Being a pantser made it possible to become a plotter

I decided to change my novel writing strategy. I’m a pantser no more. A few days into writing using an outline and knowing my major plot points, something miraculous has happened: I’m not freaking out and experiencing high levels of gut churning fear at the blank page staring me down each morning when I begin to write. I simply look at my outline and the next scene note I left myself the day before and I begin.

My first novel took me two and a half years to write. It was a slow, and sometimes excruciating process. Since I was pantsing it at the time, I not only had to peer daily into the impenetrable blankness that was the Future of My Characters and the Things Happening to Them, but I also had to hold in my mind all of the things they had done already and hope I could link them up with whatever I was going to dream up for the next scene. Some days I fired on all cylinders, cranking out a busted dam level torrent of words. But most days I eeked out my bare minimum quota of 250 and felt utterly depleted. I had no clue from day to day what writing would be like.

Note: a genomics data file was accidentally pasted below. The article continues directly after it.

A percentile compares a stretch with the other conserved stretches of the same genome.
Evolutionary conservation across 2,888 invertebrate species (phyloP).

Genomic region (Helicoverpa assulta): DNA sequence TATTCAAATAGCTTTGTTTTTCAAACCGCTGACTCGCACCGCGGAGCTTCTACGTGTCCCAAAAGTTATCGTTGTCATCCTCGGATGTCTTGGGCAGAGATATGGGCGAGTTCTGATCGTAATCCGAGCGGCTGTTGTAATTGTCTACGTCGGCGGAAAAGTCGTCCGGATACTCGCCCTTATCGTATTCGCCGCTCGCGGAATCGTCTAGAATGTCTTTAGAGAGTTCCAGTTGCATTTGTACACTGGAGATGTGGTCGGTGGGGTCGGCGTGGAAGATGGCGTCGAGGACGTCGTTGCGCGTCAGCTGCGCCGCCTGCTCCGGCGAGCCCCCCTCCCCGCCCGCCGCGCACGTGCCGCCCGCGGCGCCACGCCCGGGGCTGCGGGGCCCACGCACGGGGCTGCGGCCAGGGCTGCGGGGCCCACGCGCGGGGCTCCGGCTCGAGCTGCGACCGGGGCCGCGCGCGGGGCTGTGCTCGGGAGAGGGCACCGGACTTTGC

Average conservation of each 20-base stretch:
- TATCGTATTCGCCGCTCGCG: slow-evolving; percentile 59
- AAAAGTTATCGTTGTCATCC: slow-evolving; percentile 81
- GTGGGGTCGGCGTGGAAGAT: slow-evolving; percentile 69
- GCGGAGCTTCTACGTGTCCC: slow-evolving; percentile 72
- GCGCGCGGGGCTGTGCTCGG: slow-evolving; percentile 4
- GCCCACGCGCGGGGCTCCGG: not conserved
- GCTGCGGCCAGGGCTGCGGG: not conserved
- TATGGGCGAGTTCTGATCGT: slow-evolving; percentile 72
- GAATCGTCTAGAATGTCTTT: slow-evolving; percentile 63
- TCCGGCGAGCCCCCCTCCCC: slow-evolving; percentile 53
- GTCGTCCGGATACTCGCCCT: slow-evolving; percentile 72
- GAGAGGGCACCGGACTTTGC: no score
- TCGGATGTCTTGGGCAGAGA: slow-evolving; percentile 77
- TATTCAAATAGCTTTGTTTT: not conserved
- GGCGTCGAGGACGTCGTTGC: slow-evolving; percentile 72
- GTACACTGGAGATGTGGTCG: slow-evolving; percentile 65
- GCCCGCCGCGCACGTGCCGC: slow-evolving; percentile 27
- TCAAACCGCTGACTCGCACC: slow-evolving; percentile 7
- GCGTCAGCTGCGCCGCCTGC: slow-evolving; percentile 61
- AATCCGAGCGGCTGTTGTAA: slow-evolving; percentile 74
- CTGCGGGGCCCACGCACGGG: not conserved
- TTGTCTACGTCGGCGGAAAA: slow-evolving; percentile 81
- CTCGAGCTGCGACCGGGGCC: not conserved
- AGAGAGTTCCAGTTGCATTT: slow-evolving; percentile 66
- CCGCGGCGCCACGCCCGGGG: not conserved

Plotting is great now, but I don’t know if I would be so comfortable with it if I hadn’t gone through the euphoric apoxia highs and the deep pressure cracked submarine lows that was pantsing. I might never have written my first novel if I had to think up an entire plot before I started. I had only vague notions of myself as a writer, and completely lacked confidence in my ideas at first. By pantsing, I could trick myself into writing because there were no expectations, no set plan for me to fail to deliver on. I could wander through my narrative getting excited by every idea I had without worrying whether or not it was the right idea or in the right place.

Plotting is not as exciting as pantsing. When the insane half-of-the-bolts-wiggling-out carnival ride gets closed down, the pleasures of writing tend toward the soothing chamomile tea and rocking chair of quiet satisfaction. I’ve been surprised at the new insights I get into my writing now that I’m not worried about holding on for dear life. But I don’t think I could have gotten here without first experiencing the wild ride.


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